The Shield is: Or, an escallop in the chief point sable between two bendlets gules.
The Shield is: Sable an eagle devouring a bird argent.
The Irish name Treacy is derived from the native Gaelic O'Treasaigh Septs. The name is taken from the Gaelic term "treasach" meaning "war-like" or "fighter".
There are several likely unrelated families of the name of Tracey, Treacy...etc..found in Ireland. In 1890 the Treacy spelling was most popular with 37 births recorded in Tipperary and Galway. Tracey had 31 births in Dublin, and Tracy had 16 births in Dublin. The "O" prefix had largely been dropped by that time.
The Treacy family of Galway/Limerick seems to have favored that spelling at the time of the index, but today in America the name may have changed its form to one of the other variant spellings of the name.
Another family of the name hailed in older times from Co. Cork, where the name is not common today. Some of this line are said to have settled in Limerick as well. This makes things difficult when tracing family lineage at first, for an Anglo-Irish family of the name is on record as having settled there too, becoming baronets in Limerick.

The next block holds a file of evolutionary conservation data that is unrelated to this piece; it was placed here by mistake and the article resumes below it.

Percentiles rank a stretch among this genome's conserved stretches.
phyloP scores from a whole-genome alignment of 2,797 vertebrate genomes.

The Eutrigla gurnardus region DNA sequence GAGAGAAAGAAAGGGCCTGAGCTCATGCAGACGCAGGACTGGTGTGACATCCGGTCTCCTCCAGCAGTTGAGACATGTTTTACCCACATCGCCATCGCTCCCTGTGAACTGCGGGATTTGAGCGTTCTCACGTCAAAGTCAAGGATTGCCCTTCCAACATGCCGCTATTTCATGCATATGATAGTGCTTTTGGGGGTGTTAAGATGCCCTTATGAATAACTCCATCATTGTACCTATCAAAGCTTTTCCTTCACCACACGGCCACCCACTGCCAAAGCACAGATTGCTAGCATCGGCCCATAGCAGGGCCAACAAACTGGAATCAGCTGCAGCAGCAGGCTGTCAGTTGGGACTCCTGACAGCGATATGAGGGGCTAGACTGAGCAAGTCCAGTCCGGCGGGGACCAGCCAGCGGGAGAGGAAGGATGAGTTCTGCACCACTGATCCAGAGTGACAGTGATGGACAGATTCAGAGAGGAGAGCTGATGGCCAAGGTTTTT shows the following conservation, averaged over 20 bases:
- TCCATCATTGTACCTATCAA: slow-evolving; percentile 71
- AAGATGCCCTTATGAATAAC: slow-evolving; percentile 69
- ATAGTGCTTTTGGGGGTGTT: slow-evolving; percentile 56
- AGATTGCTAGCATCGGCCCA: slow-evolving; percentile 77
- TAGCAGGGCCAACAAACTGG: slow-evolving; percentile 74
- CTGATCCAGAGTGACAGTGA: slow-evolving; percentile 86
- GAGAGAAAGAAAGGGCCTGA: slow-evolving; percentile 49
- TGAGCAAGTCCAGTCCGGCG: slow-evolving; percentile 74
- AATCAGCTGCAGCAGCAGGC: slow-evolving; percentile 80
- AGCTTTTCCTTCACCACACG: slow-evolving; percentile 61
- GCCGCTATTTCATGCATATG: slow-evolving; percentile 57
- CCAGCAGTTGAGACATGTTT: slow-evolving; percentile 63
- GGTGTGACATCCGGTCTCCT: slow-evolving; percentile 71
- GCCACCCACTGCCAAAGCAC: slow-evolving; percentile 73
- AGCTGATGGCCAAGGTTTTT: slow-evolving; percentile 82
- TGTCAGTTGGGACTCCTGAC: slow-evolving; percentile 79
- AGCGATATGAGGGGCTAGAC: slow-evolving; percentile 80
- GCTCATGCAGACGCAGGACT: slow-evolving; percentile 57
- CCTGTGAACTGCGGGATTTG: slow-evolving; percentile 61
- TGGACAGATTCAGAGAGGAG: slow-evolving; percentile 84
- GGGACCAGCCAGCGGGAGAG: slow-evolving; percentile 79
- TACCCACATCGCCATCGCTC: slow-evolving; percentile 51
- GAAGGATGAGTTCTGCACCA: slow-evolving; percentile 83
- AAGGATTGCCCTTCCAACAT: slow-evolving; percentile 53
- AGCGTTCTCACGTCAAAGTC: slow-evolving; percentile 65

In Co. Leix (Queens Co.) we find mention of another family that served as Lords of Slievemargy, and note in nearby Wexford the place names of Ballytracy and Tracystown.
Although the name was found mainly in Dublin, Tipperary and Galway under three spellings in 1890, older records show a wider scope for the name. In 1659 (O)Tressy was a principal name of Kildare and Fermanagh, Tracey was the same in Louth, Trassey in Kings, and (O)Trassy was so in Tipperary and Limerick. Trasy was a spelling of Kildare at that time.
John Tracey was found in the 2nd Regt. of Corcorans Irish Legion of American fame, and a Tracey also acheived status as a Viscount around 1797, entering the Peerage of Ireland.
Two Tracys made their mark in America, viz. Nathaniel Tracy (1751-1796), son of an Irish emigrant, who was one of the chief financiers of the Revolution, and Benjamin Franklin Tracy (1830-1915), lawyer, soldier, and secretary of the Navy, who was also of Irish descent. At home two writers, Thomas Tracy (b.1820), poet, and Father William Tracy, S.J. (b.1840), author of Irish Scholars of the Penal Days, and also John Joseph Tracey (1813-1873), painter, may be mentioned.
Arms for the name are found on plates 9 and 257 in the Irish Book or Arms.
|The Book of Irish Families Great & Small||Irish Families: Their Names, Arms, and Origins|
|Michael C. O'Laughin||Edward MacLysaght|
|1997 Irish Genealogical Foundation||Irish Academic Press Limited 1991|